FIG. 4 is a bottom plan view of the trash barrel.
Referring first to FIG. 1, wherein are best shown the general features of the invention, the trash barrel, indicated generally by the reference numeral 10, is shown as comprising a single-piece plastic container 11 having tapered sidewalls 12, 13, 14, and 15 terminating in a bottom wall 16. The bottom wall 16 is formed with a downwardly-extending pedestal 17 extending along the sidewall 14 and adapted to engage the ground 22. The bottom wall 16 is also formed with an abutment 18 which extends laterally from the pedestal across the bottom wall. A pair of wheels 19 and 21 are rotatably mounted on the opposite sides of the abutment.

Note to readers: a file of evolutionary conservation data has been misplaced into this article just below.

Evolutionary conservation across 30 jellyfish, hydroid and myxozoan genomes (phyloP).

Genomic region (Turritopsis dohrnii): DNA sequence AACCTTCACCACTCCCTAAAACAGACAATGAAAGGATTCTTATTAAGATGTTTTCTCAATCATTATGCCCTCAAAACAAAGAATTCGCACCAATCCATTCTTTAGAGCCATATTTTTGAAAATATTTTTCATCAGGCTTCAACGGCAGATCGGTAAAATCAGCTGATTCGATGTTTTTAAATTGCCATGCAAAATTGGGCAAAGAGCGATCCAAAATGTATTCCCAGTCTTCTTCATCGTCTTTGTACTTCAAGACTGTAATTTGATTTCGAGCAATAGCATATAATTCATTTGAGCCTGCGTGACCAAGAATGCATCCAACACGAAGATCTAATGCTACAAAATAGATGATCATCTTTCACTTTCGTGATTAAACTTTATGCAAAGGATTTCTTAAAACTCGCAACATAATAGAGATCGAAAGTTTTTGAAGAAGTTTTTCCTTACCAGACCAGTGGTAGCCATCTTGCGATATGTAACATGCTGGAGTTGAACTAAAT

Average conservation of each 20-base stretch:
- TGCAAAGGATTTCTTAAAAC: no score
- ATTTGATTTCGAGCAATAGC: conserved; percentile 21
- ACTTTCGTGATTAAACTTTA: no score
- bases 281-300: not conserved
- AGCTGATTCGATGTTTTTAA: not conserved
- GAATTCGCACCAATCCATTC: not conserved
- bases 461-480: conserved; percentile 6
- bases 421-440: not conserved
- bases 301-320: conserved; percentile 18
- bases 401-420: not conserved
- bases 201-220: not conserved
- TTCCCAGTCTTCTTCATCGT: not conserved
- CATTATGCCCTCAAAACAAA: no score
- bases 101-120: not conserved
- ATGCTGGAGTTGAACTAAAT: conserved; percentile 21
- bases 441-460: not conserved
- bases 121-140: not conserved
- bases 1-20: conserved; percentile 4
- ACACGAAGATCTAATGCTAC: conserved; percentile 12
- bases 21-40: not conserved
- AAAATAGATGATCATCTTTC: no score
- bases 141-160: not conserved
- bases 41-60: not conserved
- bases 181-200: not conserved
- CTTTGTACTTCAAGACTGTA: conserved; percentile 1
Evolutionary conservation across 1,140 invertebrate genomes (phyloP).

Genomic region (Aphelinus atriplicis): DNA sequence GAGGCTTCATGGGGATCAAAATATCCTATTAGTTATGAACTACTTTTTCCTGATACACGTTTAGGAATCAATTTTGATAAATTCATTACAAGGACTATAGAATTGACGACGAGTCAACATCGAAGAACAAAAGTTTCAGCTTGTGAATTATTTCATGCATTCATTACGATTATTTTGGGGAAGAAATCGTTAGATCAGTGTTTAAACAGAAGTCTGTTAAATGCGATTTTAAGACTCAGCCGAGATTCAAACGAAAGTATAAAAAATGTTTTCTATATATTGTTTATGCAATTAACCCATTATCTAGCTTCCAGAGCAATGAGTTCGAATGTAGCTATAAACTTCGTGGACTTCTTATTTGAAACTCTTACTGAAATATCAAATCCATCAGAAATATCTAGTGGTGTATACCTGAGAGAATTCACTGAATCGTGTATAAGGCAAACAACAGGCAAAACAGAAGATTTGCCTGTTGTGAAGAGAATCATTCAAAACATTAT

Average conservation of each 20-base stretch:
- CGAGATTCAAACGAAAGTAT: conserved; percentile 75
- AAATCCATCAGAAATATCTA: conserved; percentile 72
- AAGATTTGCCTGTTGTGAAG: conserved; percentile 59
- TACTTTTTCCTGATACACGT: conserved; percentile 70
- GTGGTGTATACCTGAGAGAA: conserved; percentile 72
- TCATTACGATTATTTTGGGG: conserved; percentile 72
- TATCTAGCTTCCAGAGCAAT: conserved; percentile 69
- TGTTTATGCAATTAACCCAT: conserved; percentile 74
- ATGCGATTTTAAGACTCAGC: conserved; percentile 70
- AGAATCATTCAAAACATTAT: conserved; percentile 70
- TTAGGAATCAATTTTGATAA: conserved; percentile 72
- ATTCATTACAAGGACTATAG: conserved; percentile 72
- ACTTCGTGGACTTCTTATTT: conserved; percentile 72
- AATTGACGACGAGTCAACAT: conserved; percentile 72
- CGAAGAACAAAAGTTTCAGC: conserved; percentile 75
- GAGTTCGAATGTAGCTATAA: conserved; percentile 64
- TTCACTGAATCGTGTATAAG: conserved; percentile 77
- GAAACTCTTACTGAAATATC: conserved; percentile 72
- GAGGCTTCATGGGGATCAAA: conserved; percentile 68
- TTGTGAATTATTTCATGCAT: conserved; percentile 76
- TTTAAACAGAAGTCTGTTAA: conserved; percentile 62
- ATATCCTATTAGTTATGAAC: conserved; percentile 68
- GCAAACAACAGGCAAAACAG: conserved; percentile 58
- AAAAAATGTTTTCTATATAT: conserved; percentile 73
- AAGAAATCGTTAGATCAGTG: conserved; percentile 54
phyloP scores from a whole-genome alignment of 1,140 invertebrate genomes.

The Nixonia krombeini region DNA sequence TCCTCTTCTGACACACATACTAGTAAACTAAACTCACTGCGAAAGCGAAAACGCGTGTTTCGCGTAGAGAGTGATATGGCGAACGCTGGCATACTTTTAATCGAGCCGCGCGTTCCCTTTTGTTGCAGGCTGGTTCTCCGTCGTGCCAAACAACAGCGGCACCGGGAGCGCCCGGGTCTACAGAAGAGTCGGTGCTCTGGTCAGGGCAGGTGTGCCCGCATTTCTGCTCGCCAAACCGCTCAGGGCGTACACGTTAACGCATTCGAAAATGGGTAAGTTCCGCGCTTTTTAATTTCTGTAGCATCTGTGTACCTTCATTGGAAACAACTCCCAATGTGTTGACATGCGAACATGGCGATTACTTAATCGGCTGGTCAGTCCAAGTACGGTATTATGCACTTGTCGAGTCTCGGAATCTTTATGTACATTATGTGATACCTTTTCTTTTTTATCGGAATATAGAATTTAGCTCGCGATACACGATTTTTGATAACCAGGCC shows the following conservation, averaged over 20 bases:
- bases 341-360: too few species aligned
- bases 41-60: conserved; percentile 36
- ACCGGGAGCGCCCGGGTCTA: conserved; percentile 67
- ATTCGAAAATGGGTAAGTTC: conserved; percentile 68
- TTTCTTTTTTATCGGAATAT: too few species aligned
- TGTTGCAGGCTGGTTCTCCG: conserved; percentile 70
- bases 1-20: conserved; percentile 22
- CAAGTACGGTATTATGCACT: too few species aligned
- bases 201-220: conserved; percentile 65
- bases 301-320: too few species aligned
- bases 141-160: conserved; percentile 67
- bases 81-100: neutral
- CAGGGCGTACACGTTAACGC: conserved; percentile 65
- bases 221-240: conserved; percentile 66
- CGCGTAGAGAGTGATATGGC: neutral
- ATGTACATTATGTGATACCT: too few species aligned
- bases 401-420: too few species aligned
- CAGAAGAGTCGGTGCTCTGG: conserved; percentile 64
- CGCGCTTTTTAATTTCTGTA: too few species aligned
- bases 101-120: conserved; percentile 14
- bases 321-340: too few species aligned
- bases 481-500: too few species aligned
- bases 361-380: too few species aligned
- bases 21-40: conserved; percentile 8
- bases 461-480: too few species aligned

Referring now to FIG. 2, it can be seen that the wheels are generally tangential to the ground plane 22, including the lower surface 23 of the pedestal 17. The wheels are also generally tangential to a plane A--A which constitutes an extension of the sidewall 12. The wheels, therefore, are entirely within an envelope defined by the outer surface of the sidewalls and the ground surface 22. The five planes which define the envelope within which the wheels 19 and 21 are enclosed, are shown in the drawings as planes A--A, B--B, C--C and D--D, as well as the ground surface 22.
Referring now to FIGS. 2, 3, and 4, it can be seen that the abutment 18 is formed with an edge surface 24 that curves from the sidewall 12 to the pedestal 17. When the container 11 is tilted about the axis of the wheels 19 and 21, all portions of the container are lifted from the ground 22 and only the wheels contact the ground.